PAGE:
“There are so many things I could do with maths such as teaching or accounting, and I’m hoping to do drama in my spare time as well.

Bruno Eaves is heading to UCL to study maths. Pic: Daniel Martino, JPI MediaBruno Eaves is heading to UCL to study maths. Pic: Daniel Martino, JPI Media

Maisie Green, 18, from Hambleton, achieved two A*s in economics and geography and an A in business studies.

Instead of going to university, Maisie has chosen to undertake an apprenticeship in a bid to pursue a career in financial services and investment banking.

And she already has three apprenticeship options to choose from – with offers from Ernst and Young, J.P Morgan and RSM.

Maisie, who came to Blackpool Sixth from St Aidan’s High School, said: “To be honest, the lockdown was absolutely fine. We felt like we were with our teachers anyway while we working at home, and that got us through it.”

Lewis Melville, 18, achieved three distinction stars for BTECs in travel and tourism and musical theatre.

Lewis hoped his grades – which he will be taking to Manchester Metropolitan University to study international tourism management – will allow him to jet-set around the world with his sights set on America first.

Andrew Speight is going to work for Blackpool Council after achieving three A*s in modern history, psychology and sociology. Pic: Daniel Martino, JPI MediaAndrew Speight is going to work for Blackpool Council after achieving three A*s in modern history, psychology and sociology. Pic: Daniel Martino, JPI Media

He said: “I’m really excited about moving to Manchester, I really love it there. I’m hoping to do a placement overseas and of course America is the first place in mind, but I’d be happy anywhere.”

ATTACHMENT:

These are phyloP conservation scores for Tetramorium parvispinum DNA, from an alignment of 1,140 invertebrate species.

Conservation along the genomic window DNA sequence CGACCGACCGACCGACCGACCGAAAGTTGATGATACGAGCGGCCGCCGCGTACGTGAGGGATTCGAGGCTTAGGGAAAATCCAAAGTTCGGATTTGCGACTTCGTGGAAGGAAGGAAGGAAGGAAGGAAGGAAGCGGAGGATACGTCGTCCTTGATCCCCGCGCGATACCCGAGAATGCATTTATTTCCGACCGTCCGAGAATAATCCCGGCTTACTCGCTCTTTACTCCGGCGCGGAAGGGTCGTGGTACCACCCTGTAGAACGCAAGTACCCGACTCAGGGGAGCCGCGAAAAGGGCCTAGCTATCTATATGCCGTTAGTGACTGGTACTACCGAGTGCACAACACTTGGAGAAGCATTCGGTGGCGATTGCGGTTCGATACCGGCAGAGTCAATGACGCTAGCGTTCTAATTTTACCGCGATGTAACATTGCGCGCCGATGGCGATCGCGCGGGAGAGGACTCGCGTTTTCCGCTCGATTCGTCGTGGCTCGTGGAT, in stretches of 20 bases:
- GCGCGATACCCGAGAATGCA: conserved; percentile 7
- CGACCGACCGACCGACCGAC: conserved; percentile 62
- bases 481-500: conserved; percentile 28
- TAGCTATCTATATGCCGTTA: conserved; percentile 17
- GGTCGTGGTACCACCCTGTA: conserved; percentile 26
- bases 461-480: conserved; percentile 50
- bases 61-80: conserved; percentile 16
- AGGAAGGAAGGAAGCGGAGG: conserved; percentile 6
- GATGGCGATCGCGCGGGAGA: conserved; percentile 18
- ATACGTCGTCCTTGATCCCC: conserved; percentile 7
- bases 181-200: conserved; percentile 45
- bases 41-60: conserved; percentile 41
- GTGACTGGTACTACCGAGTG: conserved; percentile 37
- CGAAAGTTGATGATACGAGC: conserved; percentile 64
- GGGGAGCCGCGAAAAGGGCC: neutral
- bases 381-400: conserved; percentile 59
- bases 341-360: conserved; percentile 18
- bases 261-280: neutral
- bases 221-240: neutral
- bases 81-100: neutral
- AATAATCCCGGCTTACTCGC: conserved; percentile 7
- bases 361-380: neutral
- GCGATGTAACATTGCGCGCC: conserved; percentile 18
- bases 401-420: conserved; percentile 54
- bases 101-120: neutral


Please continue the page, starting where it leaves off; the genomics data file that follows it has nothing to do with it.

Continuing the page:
Hannah Doyle, 18, from Staining, collected her results with her Nan Heather Perkins, who said she was “extremely proud” of her granddaughter’s success.

Hannah achieved two A grades for music and music technology and a B in photography, which has secured her place at the Liverpool Institute for Performing Arts to study sound technology.

Hannah, a former Hodgson Academy pupil, said: “I did BTEC music first and on our course there was only four of us, so when I was in lower sixth we had to join up with upper sixth. I think there are fewer people taking music at A-Level because there aren’t as many taking it at GCSE anymore.

“I’m hoping to go into either live sound or studio recording in the future.”

Andrew Speight, 18, from South Shore, is pursuing a different path in life after sixth form – and has secured a new role as a youth advisor for Blackpool Council.

Andrew said he is passionate about encouraging young people to stay in the resort to build their careers, and will be advising the council on their strategy for youngsters who are not in education, training or employment.

He said: “I’m serving at the moment as member of youth parliament and the chairman of Blackpool youth council. So I have experience in the voices of young people already and I gave a speech in the House of Commons in 2019.

“I didn’t want to go to university, so I’ve had experience of job-hunting myself, and I’ve realised how hard it actually is of not having experience when all the jobs are asking for it.

“So I want to work on making sure there are opportunities for young people in the town, and help to create employment for young people, so they don’t need to move out of the area.”